accessories · crochet · for pets · knitting · sweaters

Long post about nothing in particular

A little warning: this is going to be a post with my random rambling about anything crochet and knitting related. No finished projects to share except a small pair of baby booties:


That was a very quick project based on this lovely pattern by Sarah Zimmerman. A friend of mine, who used to be very close but now we only talk on Skype sometimes (which I really hope to fix once our lives are sorted – she’s a migrant like me and not settled anywhere at this point either), has had her second baby recently. She waited with notifying me until the baby’s birth and well,Β  I just wanted to make something very quick to send instantly and welcome the little guy to this world – hence the booties. I am actually excited that I now have the reason to make some baby stuff, as there are so many nice patterns and all the family and friends kids are already older. So I guess, small booties now, but something bigger for him and his brother for Christmas πŸ˜‰

About the colours… confession time: I don’t love pastels. For some projects, some of them are lovely. But the typical baby pastels just… kind of remind me about an overly sweet meringue. Plus the obligatory pink/ blue thing… which reminds me that in my country in the past pink was for boys and blue for girls. That’s a catholic thing I’m guessing, since on the traditional paintings Jesus wears pink and Mary wears blue. My grandmother for instance was always surprised with the modern baby clothes and how the colours had been switched between the genders. Anyways, I like bolder colours so I decided to use the “boy-ish” blue and just add some purple. I wasn’t sure about this combination but in the end I like it. It’s very cheerful even if not quite typical and definitely not pastel.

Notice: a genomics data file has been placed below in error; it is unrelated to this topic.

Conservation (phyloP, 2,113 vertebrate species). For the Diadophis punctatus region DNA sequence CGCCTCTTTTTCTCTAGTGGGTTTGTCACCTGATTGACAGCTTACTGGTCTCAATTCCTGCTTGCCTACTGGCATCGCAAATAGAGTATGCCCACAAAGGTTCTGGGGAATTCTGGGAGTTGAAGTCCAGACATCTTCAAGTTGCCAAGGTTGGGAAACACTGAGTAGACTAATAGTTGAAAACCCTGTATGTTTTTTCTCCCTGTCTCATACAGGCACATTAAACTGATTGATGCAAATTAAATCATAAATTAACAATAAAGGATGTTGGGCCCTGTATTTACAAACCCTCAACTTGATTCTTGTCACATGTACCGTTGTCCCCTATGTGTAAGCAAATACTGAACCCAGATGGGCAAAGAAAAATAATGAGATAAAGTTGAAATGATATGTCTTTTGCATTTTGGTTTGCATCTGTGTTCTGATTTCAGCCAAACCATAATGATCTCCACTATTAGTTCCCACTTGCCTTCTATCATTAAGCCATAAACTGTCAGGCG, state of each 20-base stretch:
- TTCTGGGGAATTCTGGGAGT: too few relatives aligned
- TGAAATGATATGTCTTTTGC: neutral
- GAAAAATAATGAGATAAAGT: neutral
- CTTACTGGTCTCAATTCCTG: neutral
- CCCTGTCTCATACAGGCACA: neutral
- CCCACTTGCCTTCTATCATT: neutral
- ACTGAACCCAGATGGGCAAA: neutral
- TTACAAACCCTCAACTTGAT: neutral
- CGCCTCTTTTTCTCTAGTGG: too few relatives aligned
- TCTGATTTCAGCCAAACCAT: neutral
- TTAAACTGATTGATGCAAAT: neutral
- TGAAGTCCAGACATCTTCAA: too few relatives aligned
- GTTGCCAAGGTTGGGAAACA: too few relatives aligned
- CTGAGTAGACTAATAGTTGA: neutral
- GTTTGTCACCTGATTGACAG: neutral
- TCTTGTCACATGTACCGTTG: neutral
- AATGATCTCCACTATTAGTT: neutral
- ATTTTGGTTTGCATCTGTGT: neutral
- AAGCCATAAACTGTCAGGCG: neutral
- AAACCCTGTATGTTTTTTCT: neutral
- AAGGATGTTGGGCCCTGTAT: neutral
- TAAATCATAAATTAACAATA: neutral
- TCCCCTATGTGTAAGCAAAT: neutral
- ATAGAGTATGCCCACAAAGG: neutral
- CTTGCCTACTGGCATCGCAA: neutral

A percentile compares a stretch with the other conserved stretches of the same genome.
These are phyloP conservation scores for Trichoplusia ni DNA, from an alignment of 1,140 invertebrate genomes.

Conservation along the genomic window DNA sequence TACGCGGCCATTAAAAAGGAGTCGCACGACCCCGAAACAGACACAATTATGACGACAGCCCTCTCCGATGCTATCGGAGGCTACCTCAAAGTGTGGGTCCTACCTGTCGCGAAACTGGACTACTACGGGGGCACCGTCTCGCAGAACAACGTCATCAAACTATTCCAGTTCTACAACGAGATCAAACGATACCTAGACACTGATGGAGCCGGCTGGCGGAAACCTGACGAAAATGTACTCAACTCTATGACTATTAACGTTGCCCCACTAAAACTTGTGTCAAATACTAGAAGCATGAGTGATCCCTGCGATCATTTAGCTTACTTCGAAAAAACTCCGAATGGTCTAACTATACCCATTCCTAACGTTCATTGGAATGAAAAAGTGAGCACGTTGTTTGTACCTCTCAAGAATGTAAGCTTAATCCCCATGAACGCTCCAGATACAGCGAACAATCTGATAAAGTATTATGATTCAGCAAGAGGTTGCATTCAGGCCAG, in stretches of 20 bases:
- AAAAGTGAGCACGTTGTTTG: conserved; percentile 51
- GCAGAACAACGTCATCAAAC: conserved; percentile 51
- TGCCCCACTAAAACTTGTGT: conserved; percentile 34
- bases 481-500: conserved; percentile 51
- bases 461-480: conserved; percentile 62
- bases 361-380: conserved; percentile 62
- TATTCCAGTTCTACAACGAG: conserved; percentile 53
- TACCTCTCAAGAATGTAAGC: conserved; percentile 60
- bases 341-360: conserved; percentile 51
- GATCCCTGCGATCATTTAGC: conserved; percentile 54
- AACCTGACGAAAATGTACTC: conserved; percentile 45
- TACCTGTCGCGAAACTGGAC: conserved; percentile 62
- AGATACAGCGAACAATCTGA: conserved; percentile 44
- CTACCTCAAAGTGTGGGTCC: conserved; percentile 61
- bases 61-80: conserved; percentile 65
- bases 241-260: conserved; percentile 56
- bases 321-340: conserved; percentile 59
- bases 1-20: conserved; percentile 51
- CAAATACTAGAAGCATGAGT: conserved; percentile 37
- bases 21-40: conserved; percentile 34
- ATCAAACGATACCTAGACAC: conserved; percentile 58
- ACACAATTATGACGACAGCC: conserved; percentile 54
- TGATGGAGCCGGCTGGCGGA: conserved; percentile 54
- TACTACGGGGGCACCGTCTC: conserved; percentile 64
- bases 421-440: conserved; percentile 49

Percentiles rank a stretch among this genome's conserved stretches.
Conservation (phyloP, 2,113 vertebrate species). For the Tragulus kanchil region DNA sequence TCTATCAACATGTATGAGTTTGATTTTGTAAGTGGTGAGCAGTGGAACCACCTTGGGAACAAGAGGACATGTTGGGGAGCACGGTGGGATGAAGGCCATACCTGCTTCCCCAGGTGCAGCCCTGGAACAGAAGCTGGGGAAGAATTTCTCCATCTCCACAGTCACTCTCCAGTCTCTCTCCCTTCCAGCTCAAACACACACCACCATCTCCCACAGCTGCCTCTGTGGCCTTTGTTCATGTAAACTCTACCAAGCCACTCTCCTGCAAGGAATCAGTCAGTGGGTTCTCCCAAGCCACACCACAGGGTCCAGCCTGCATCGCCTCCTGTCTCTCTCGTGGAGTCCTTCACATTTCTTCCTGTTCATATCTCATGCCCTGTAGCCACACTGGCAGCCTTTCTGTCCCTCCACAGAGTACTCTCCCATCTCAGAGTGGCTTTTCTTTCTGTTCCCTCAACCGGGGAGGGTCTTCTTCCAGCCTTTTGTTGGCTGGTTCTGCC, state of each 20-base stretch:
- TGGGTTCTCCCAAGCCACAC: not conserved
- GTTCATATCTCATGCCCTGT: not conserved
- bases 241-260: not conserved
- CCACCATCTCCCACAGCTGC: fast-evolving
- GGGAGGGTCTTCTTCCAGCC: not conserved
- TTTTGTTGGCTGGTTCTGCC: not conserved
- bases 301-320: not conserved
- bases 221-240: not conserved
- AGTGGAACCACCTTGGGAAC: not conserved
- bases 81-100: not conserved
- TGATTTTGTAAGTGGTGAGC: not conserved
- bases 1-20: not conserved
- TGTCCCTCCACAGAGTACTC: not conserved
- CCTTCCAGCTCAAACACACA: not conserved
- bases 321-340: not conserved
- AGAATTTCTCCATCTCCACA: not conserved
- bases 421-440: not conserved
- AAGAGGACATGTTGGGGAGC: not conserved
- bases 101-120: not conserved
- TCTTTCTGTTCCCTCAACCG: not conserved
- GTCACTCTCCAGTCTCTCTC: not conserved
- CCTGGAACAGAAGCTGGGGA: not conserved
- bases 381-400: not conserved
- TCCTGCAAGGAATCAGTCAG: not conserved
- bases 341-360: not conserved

Other things that I’ve been working on recently are either work in progress, or frogged. I crocheted nearly half of lace shawl and decided that it didn’t look good with graded yarn so I frogged it and I’m going to come back to it one day.